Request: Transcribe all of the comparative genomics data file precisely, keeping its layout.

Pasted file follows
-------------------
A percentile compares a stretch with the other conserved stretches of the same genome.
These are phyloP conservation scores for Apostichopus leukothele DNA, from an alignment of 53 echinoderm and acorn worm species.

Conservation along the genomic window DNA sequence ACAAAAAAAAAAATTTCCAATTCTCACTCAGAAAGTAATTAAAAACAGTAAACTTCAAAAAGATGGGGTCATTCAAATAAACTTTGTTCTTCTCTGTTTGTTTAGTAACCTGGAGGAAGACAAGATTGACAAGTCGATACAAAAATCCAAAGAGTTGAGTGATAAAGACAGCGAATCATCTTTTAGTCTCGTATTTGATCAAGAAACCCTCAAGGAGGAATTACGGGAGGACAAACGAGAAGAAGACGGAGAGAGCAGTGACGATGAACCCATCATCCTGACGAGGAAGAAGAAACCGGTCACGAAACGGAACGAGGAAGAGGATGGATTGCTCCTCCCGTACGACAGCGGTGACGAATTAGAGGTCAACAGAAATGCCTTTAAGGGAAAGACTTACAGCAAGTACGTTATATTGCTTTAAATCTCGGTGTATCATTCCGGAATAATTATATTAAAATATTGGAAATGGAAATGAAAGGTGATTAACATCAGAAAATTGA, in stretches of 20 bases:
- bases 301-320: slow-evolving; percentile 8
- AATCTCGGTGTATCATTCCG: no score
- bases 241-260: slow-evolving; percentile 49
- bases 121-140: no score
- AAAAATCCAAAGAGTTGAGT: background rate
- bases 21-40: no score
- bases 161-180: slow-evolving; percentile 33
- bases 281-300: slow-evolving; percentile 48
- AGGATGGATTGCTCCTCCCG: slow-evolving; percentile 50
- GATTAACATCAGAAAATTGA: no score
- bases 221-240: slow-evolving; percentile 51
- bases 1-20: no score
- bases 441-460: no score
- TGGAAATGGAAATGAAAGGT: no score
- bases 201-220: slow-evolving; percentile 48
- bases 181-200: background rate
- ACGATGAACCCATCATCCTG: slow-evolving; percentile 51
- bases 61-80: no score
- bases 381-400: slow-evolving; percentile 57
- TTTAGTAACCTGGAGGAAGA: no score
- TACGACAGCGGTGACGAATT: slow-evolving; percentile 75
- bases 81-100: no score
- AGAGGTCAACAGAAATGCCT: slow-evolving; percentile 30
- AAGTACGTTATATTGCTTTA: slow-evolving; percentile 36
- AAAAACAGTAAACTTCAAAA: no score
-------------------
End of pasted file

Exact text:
A percentile compares a stretch with the other conserved stretches of the same genome.
These are phyloP conservation scores for Apostichopus leukothele DNA, from an alignment of 53 echinoderm and acorn worm species.

Conservation along the genomic window DNA sequence ACAAAAAAAAAAATTTCCAATTCTCACTCAGAAAGTAATTAAAAACAGTAAACTTCAAAAAGATGGGGTCATTCAAATAAACTTTGTTCTTCTCTGTTTGTTTAGTAACCTGGAGGAAGACAAGATTGACAAGTCGATACAAAAATCCAAAGAGTTGAGTGATAAAGACAGCGAATCATCTTTTAGTCTCGTATTTGATCAAGAAACCCTCAAGGAGGAATTACGGGAGGACAAACGAGAAGAAGACGGAGAGAGCAGTGACGATGAACCCATCATCCTGACGAGGAAGAAGAAACCGGTCACGAAACGGAACGAGGAAGAGGATGGATTGCTCCTCCCGTACGACAGCGGTGACGAATTAGAGGTCAACAGAAATGCCTTTAAGGGAAAGACTTACAGCAAGTACGTTATATTGCTTTAAATCTCGGTGTATCATTCCGGAATAATTATATTAAAATATTGGAAATGGAAATGAAAGGTGATTAACATCAGAAAATTGA, in stretches of 20 bases:
- bases 301-320: slow-evolving; percentile 8
- AATCTCGGTGTATCATTCCG: no score
- bases 241-260: slow-evolving; percentile 49
- bases 121-140: no score
- AAAAATCCAAAGAGTTGAGT: background rate
- bases 21-40: no score
- bases 161-180: slow-evolving; percentile 33
- bases 281-300: slow-evolving; percentile 48
- AGGATGGATTGCTCCTCCCG: slow-evolving; percentile 50
- GATTAACATCAGAAAATTGA: no score
- bases 221-240: slow-evolving; percentile 51
- bases 1-20: no score
- bases 441-460: no score
- TGGAAATGGAAATGAAAGGT: no score
- bases 201-220: slow-evolving; percentile 48
- bases 181-200: background rate
- ACGATGAACCCATCATCCTG: slow-evolving; percentile 51
- bases 61-80: no score
- bases 381-400: slow-evolving; percentile 57
- TTTAGTAACCTGGAGGAAGA: no score
- TACGACAGCGGTGACGAATT: slow-evolving; percentile 75
- bases 81-100: no score
- AGAGGTCAACAGAAATGCCT: slow-evolving; percentile 30
- AAGTACGTTATATTGCTTTA: slow-evolving; percentile 36
- AAAAACAGTAAACTTCAAAA: no score